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  • NAB | Doddsville
    2010 2 52 pm Last week I shared a small personal example of a much wider issue being that in toto Australians pay way too much for banking services It was already bad five years ago but has gotten increasingly worse as competition dried up during the global financial crisis It s understandable that the crisis has increased the cost of borrowing for customers and even widened lending margins for the foreseeable future By Gareth Brown II Posted in Gareth Brown Also tagged Bank super profits tax big four banks CBA Commonwealth Bank ME Bank Comments 11 Intelligent Investor Analysts Nathan Bell research director works alongside Gareth Brown James Greenhalgh Gaurav Sodhi and Jason Prowd This blog is where they share their thoughts and gather feedback about their ASX research at Intelligent Investor Search Connect with us Recent Posts The origins of Passport Capital 15 568 days to the end of oil The worst deal I ve ever seen Doddsville podcast 20 December 2012 Best books of 2012 Recent Comments James Carlisle II commented on 15 568 days to the end of oil Samson commented on Harvey Norman crisis approaching David commented on 15 568 days to the end of oil James Carlisle II commented on 15 568 days to the end of oil Nick Earls commented on 15 568 days to the end of oil Links Bristlemouth Gravy Train How To Invest Intelligent Investor Value Fund Walnut Report Authors Select Category Banking 3 Currency 5 Debt 9 Doddsville Podcast 36 Featured 4 Gareth Brown 48 Gaurav Sodhi 67 Greg Hoffman 27 International investing 10 James Carlisle 3 James Greenhalgh 56 Jason Prowd 18 John Addis 3 Lists 3 Macro environment 16 Management 21 Nathan Bell 43 Opinion 42 Portfolio management 7 Property 1 psychology 8 Resources 21 retail 11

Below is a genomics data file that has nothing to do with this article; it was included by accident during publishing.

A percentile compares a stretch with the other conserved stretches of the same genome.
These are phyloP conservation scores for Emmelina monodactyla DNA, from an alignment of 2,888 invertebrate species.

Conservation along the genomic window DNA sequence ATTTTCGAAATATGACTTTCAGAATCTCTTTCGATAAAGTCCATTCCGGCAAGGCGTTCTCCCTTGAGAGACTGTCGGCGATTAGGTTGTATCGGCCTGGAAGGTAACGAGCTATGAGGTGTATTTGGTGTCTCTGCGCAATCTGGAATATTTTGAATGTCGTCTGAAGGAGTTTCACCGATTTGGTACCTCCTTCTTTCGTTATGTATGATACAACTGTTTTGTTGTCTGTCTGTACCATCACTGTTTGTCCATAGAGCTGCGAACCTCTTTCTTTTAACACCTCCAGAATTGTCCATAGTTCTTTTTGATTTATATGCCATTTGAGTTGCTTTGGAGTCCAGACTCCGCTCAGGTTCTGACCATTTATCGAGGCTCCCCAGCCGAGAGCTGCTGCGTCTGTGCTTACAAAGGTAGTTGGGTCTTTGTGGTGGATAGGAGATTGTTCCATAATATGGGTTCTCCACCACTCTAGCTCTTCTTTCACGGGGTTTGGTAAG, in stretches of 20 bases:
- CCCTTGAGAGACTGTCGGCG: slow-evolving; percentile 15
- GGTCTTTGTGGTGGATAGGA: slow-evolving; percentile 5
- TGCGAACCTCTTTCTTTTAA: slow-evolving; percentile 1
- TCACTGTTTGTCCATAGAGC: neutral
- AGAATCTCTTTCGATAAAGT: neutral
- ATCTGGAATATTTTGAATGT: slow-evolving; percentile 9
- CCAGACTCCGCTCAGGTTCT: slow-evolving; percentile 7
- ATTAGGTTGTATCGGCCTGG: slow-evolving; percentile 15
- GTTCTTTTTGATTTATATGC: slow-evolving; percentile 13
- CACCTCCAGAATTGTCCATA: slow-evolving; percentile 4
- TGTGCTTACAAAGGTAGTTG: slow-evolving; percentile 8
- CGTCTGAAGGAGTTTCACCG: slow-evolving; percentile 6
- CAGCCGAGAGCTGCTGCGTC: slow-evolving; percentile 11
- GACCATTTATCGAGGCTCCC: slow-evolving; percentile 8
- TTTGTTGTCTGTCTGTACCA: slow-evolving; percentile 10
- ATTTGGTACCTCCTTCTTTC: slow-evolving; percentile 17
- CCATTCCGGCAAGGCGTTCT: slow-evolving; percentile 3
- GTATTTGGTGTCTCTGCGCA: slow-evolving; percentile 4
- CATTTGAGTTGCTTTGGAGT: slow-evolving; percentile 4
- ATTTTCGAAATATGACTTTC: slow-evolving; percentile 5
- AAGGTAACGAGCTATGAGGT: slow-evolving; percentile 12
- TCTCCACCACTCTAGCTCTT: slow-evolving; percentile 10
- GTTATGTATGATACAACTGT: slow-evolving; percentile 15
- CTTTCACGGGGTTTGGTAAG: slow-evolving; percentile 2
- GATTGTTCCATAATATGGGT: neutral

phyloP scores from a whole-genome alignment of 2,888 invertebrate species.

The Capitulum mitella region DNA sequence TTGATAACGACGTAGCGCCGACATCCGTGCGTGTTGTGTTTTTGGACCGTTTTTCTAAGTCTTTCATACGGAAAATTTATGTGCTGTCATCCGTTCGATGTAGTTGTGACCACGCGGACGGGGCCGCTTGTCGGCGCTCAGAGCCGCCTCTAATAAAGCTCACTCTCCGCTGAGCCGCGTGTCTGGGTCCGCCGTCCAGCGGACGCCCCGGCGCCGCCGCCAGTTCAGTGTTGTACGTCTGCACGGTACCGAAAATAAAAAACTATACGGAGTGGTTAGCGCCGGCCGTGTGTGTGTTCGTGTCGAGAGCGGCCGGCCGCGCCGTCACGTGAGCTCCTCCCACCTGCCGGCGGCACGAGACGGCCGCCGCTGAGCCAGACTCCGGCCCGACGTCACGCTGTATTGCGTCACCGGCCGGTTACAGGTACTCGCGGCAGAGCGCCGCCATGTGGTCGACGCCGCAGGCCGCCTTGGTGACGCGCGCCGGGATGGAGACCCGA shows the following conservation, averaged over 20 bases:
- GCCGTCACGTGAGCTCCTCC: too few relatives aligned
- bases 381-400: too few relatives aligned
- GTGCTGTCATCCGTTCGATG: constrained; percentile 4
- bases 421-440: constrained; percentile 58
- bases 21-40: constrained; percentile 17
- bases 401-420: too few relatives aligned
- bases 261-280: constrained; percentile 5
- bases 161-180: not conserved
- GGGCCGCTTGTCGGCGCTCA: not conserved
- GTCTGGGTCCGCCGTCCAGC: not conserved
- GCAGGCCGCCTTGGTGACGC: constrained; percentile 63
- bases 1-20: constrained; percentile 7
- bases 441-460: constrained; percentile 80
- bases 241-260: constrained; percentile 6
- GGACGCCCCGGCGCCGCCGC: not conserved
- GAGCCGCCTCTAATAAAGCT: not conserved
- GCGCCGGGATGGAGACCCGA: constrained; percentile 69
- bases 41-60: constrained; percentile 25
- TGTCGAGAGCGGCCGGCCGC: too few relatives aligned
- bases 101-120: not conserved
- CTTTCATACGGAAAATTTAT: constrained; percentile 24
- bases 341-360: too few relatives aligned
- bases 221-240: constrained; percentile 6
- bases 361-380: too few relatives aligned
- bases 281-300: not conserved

Original URL path: http://blog.intelligentinvestor.com.au/doddsville/tag/nab/ (2013-02-03)
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  • Probabilistic Thinking | Doddsville
    us Recent Posts The origins of Passport Capital 15 568 days to the end of oil The worst deal I ve ever seen Doddsville podcast 20 December 2012 Best books of 2012 Recent Comments James Carlisle II commented on 15 568 days to the end of oil Samson commented on Harvey Norman crisis approaching David commented on 15 568 days to the end of oil James Carlisle II commented on 15 568 days to the end of oil Nick Earls commented on 15 568 days to the end of oil Links Bristlemouth Gravy Train How To Invest Intelligent Investor Value Fund Walnut Report Authors Select Category Banking 3 Currency 5 Debt 9 Doddsville Podcast 36 Featured 4 Gareth Brown 48 Gaurav Sodhi 67 Greg Hoffman 27 International investing 10 James Carlisle 3 James Greenhalgh 56 Jason Prowd 18 John Addis 3 Lists 3 Macro environment 16 Management 21 Nathan Bell 43 Opinion 42 Portfolio management 7 Property 1 psychology 8 Resources 21 retail 11 Review 2 Stocks 58 Strategy 9 Telecommunications 1 Tim Searles 1 Twitter Wrap 25 Uncategorized 11 Value investing theory 7 Wayne Jones guest contributor 1 About Nathan Bell research director works alongside Gareth Brown James Greenhalgh